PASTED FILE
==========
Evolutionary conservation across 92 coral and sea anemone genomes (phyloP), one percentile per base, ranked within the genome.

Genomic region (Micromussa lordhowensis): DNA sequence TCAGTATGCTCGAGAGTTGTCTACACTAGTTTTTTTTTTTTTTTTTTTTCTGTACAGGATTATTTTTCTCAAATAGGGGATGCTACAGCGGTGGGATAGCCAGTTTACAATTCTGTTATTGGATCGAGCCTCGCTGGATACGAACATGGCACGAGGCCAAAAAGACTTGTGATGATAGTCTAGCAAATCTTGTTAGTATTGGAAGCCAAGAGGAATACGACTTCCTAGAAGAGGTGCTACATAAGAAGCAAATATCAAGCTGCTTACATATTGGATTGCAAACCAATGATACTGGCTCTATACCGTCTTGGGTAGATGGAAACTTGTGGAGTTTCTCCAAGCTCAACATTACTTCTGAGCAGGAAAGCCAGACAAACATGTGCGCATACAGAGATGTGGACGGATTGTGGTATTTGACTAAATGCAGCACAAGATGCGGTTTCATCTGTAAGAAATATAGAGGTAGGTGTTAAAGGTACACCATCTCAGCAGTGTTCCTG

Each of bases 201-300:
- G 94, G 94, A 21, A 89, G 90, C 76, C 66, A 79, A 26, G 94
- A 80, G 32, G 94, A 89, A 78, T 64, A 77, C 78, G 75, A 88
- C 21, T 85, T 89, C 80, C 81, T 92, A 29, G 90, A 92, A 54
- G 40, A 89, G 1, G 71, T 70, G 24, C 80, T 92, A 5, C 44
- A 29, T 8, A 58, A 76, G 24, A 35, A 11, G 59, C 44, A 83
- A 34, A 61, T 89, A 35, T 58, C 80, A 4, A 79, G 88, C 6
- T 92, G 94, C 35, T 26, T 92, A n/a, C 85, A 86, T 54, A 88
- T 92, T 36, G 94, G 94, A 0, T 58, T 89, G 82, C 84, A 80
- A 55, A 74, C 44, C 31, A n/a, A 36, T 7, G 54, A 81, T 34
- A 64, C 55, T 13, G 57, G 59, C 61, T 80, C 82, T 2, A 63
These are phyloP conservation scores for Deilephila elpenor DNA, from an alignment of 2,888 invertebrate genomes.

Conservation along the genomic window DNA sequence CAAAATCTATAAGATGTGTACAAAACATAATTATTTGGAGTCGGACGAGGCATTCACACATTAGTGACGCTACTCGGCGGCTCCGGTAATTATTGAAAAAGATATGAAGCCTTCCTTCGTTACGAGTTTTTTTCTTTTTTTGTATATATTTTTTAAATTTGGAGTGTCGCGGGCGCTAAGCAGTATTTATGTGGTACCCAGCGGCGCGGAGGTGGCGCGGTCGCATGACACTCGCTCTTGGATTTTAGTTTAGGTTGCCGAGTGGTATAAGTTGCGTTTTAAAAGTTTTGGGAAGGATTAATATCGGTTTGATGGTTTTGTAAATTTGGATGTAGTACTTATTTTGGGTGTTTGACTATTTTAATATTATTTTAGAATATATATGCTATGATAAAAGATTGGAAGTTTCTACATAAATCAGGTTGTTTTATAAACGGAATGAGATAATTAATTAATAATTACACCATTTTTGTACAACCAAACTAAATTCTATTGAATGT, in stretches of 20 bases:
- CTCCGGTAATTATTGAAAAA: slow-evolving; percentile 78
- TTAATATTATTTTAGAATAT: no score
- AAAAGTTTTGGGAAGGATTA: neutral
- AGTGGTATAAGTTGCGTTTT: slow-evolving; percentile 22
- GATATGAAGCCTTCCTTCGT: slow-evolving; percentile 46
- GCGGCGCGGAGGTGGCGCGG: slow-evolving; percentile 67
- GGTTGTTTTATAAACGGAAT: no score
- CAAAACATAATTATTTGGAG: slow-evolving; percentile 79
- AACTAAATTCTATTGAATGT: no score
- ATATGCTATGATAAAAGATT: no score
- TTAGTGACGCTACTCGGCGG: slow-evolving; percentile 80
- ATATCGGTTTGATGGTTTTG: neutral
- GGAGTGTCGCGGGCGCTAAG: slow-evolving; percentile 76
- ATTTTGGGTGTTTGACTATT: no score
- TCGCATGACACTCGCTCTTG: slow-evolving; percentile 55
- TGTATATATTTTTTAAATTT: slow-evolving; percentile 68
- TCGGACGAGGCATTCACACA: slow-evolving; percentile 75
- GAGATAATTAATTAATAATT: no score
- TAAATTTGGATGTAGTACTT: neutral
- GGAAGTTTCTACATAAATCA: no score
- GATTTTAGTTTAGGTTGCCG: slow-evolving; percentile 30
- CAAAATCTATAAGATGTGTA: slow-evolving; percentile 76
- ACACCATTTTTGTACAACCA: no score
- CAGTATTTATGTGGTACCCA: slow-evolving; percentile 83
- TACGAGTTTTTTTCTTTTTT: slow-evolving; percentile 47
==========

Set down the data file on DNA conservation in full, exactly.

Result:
Evolutionary conservation across 92 coral and sea anemone genomes (phyloP), one percentile per base, ranked within the genome.

Genomic region (Micromussa lordhowensis): DNA sequence TCAGTATGCTCGAGAGTTGTCTACACTAGTTTTTTTTTTTTTTTTTTTTCTGTACAGGATTATTTTTCTCAAATAGGGGATGCTACAGCGGTGGGATAGCCAGTTTACAATTCTGTTATTGGATCGAGCCTCGCTGGATACGAACATGGCACGAGGCCAAAAAGACTTGTGATGATAGTCTAGCAAATCTTGTTAGTATTGGAAGCCAAGAGGAATACGACTTCCTAGAAGAGGTGCTACATAAGAAGCAAATATCAAGCTGCTTACATATTGGATTGCAAACCAATGATACTGGCTCTATACCGTCTTGGGTAGATGGAAACTTGTGGAGTTTCTCCAAGCTCAACATTACTTCTGAGCAGGAAAGCCAGACAAACATGTGCGCATACAGAGATGTGGACGGATTGTGGTATTTGACTAAATGCAGCACAAGATGCGGTTTCATCTGTAAGAAATATAGAGGTAGGTGTTAAAGGTACACCATCTCAGCAGTGTTCCTG

Each of bases 201-300:
- G 94, G 94, A 21, A 89, G 90, C 76, C 66, A 79, A 26, G 94
- A 80, G 32, G 94, A 89, A 78, T 64, A 77, C 78, G 75, A 88
- C 21, T 85, T 89, C 80, C 81, T 92, A 29, G 90, A 92, A 54
- G 40, A 89, G 1, G 71, T 70, G 24, C 80, T 92, A 5, C 44
- A 29, T 8, A 58, A 76, G 24, A 35, A 11, G 59, C 44, A 83
- A 34, A 61, T 89, A 35, T 58, C 80, A 4, A 79, G 88, C 6
- T 92, G 94, C 35, T 26, T 92, A n/a, C 85, A 86, T 54, A 88
- T 92, T 36, G 94, G 94, A 0, T 58, T 89, G 82, C 84, A 80
- A 55, A 74, C 44, C 31, A n/a, A 36, T 7, G 54, A 81, T 34
- A 64, C 55, T 13, G 57, G 59, C 61, T 80, C 82, T 2, A 63
These are phyloP conservation scores for Deilephila elpenor DNA, from an alignment of 2,888 invertebrate genomes.

Conservation along the genomic window DNA sequence CAAAATCTATAAGATGTGTACAAAACATAATTATTTGGAGTCGGACGAGGCATTCACACATTAGTGACGCTACTCGGCGGCTCCGGTAATTATTGAAAAAGATATGAAGCCTTCCTTCGTTACGAGTTTTTTTCTTTTTTTGTATATATTTTTTAAATTTGGAGTGTCGCGGGCGCTAAGCAGTATTTATGTGGTACCCAGCGGCGCGGAGGTGGCGCGGTCGCATGACACTCGCTCTTGGATTTTAGTTTAGGTTGCCGAGTGGTATAAGTTGCGTTTTAAAAGTTTTGGGAAGGATTAATATCGGTTTGATGGTTTTGTAAATTTGGATGTAGTACTTATTTTGGGTGTTTGACTATTTTAATATTATTTTAGAATATATATGCTATGATAAAAGATTGGAAGTTTCTACATAAATCAGGTTGTTTTATAAACGGAATGAGATAATTAATTAATAATTACACCATTTTTGTACAACCAAACTAAATTCTATTGAATGT, in stretches of 20 bases:
- CTCCGGTAATTATTGAAAAA: slow-evolving; percentile 78
- TTAATATTATTTTAGAATAT: no score
- AAAAGTTTTGGGAAGGATTA: neutral
- AGTGGTATAAGTTGCGTTTT: slow-evolving; percentile 22
- GATATGAAGCCTTCCTTCGT: slow-evolving; percentile 46
- GCGGCGCGGAGGTGGCGCGG: slow-evolving; percentile 67
- GGTTGTTTTATAAACGGAAT: no score
- CAAAACATAATTATTTGGAG: slow-evolving; percentile 79
- AACTAAATTCTATTGAATGT: no score
- ATATGCTATGATAAAAGATT: no score
- TTAGTGACGCTACTCGGCGG: slow-evolving; percentile 80
- ATATCGGTTTGATGGTTTTG: neutral
- GGAGTGTCGCGGGCGCTAAG: slow-evolving; percentile 76
- ATTTTGGGTGTTTGACTATT: no score
- TCGCATGACACTCGCTCTTG: slow-evolving; percentile 55
- TGTATATATTTTTTAAATTT: slow-evolving; percentile 68
- TCGGACGAGGCATTCACACA: slow-evolving; percentile 75
- GAGATAATTAATTAATAATT: no score
- TAAATTTGGATGTAGTACTT: neutral
- GGAAGTTTCTACATAAATCA: no score
- GATTTTAGTTTAGGTTGCCG: slow-evolving; percentile 30
- CAAAATCTATAAGATGTGTA: slow-evolving; percentile 76
- ACACCATTTTTGTACAACCA: no score
- CAGTATTTATGTGGTACCCA: slow-evolving; percentile 83
- TACGAGTTTTTTTCTTTTTT: slow-evolving; percentile 47